Audrey Hepburn Died In Switzerland, but Her Los Angeles Home Still Stands

Actor and humanitarian Audrey Hepburn needs no introduction. As one of the most beloved actors of all time, she was well known for her lavish lifestyle and impeccable looks. This extended to her LA home, which is still around to this day even though she didn’t occupy it for much of her later life.

Audrey Hepburn owned an expensive LA mansion with a long history

Like many stars, Hepburn once owned an LA home. Unlike the slew of McMansions cropping up on every street these days, her home had a real history to it. Designed in 1938 by world-famous architect Paul Williams, the mansion served as a home to the likes of Eva Gabor, Mia Farrow, and David Niven, as well as Hepburn and her then-husband Mel Ferrer when they bought it in the ’60s.

The 7,000-square-foot property is situated on a 1.1-acre plot of land, sequestered by a gate and fencing. The home sports a tennis court, pool, and numerous rooms for both family and staff. There’s also the detached two-room office and guest house located on the property.

According to Style, the house is currently selling for just under $14 million but has not yet found a buyer.

Hepburn spent much of her life moving around

Actress Audrey Hepburn with her husband, American actor Mel Ferrer on the terrace of the Restaurant Hammetschwand at the summit of the Bürgenstock, Switzerland in 1955
Audrey Hepburn on a terrace at the summit of the Bürgenstock, Switzerland in 1955 | Graphic House/Archive Photos/Getty Images

As great as her LA home was, Hepburn ultimately didn’t stay there for long. She and her husband lived there primarily during the filming of My Fair Lady, which premiered in 1964. A year later, she would buy a gorgeous farmhouse in a small Swiss town. Prior to that, she’d already been living in Italy.

Overall, Hepburn was a bit of a globetrotter, as Encyclopedia Britannica reports. Whether for work or pleasure, she constantly moved around. Much of the time she spent in America was for the movies, Italy and Switzerland being the places she most often lived as an adult. Hepburn also made frequent trips to various Latin American, African, and Asian countries for UNICEF.

Switzerland would eventually be her final stop. After returning there from a trip to Somalia, she started to feel an unexplained pain in her stomach. Briefly flying to LA for further medical tests, it was found that Hepburn had a rare form of cancer. She received surgery and chemotherapy treatments there. Eventually, Hepburn chose to return to Switzerland for the remainder of her life. She died quietly in her sleep early in 1993.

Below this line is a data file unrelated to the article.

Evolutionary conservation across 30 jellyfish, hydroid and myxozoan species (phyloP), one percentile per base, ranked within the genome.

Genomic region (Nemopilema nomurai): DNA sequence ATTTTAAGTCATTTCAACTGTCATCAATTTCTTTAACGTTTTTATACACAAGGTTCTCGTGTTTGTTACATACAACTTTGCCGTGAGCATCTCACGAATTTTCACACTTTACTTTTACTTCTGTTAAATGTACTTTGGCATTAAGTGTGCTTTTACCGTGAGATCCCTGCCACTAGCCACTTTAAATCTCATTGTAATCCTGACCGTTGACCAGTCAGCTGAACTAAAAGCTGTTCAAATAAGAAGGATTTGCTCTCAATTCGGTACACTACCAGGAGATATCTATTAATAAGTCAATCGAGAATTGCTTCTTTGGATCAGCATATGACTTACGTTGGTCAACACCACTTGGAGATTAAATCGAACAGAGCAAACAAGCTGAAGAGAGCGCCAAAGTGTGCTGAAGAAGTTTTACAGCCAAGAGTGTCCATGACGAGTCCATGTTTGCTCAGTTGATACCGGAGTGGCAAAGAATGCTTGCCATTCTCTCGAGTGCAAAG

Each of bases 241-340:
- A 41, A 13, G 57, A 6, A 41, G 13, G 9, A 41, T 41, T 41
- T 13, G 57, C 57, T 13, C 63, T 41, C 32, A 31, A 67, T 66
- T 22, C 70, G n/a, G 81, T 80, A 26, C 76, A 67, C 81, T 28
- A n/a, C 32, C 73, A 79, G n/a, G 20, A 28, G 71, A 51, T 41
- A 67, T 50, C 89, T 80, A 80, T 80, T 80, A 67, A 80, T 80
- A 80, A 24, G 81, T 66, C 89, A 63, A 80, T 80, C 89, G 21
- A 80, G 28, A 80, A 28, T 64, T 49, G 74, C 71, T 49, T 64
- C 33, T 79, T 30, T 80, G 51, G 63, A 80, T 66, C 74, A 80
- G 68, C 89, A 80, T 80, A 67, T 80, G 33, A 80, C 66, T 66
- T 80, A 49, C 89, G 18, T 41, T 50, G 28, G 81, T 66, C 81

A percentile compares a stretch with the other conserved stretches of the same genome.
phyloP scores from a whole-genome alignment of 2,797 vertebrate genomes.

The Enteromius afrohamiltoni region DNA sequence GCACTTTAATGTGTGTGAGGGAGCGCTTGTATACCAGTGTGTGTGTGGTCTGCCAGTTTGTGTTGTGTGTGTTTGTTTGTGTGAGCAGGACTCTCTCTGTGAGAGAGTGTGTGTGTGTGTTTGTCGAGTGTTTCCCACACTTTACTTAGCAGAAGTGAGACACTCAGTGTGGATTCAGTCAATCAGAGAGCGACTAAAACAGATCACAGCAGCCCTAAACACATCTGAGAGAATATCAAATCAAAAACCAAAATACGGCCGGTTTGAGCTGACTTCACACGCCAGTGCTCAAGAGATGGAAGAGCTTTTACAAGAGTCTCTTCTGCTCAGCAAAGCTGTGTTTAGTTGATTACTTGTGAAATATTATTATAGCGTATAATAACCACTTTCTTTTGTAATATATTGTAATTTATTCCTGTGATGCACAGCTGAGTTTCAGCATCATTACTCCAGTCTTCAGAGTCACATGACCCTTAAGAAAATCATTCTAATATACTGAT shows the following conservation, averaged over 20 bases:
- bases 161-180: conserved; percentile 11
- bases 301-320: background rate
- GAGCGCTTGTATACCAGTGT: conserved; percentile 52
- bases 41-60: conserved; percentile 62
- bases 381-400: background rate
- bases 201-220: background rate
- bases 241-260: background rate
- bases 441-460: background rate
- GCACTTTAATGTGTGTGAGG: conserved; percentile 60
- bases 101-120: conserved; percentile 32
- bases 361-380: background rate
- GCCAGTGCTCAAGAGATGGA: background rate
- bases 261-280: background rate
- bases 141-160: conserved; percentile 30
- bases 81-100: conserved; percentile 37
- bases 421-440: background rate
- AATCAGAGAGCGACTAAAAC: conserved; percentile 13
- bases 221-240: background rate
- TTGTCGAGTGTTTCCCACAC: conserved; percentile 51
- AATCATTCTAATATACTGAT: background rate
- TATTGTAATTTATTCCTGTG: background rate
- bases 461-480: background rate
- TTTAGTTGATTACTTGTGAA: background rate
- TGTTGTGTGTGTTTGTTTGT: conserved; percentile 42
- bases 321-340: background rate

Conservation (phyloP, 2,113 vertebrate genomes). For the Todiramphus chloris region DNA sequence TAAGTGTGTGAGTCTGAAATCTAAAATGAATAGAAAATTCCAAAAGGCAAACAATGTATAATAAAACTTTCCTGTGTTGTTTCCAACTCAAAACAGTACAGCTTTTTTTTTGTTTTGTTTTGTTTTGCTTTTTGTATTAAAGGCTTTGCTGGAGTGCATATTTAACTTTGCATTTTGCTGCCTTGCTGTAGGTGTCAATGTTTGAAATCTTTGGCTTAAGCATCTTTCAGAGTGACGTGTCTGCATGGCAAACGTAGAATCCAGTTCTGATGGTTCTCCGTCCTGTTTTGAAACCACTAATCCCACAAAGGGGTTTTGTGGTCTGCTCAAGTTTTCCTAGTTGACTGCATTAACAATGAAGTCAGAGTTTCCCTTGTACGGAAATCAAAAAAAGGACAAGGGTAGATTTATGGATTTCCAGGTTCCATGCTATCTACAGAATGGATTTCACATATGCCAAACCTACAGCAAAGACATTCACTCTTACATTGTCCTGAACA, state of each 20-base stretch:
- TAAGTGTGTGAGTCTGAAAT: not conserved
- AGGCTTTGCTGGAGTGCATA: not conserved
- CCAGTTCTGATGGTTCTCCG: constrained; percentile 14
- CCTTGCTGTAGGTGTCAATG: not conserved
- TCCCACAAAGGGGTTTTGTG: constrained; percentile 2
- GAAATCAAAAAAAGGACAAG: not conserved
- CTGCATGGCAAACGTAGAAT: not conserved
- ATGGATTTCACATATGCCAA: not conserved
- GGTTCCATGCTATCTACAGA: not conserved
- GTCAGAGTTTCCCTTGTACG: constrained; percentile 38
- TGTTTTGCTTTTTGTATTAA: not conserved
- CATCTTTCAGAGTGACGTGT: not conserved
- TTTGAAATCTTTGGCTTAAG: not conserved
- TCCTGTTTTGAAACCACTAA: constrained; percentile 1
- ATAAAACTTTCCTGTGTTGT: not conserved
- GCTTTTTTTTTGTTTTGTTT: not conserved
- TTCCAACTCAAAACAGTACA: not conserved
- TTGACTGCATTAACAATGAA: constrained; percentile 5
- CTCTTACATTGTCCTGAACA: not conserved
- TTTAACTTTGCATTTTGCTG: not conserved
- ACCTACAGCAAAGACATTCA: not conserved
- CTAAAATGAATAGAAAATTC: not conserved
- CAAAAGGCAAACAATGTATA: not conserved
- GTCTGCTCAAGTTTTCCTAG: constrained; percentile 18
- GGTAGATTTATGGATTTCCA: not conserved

Hepburn’s legacy extends far beyond her homes

It’s a bit of an understatement to say that Hepburn’s legacy isn’t defined by the houses she lived in. As one of the biggest stars of the ’50s and ’60s, she’s an instantly iconic actor few can compare to. Being the first woman to ever win an Oscar, Hepburn made a name for herself with a number of striking performances. From Roman Holiday to Breakfast at Tiffany’s to Always, she hardly ever turned in a bad performance.

Even beyond her work in Hollywood, she was a major force on Broadway, as well as an actual princess. Despite this, her early life was filled with hardship stemming from World War II. She and her family did their best to make it through those times while helping others, with efforts that included raising money for the Dutch resistance against the Nazis.

This likely inspired her later work as a UNICEF goodwill ambassador, an organization she’d supported for much of her life. Through it all, she remained surprisingly humble, not to mention a striking fashion icon.

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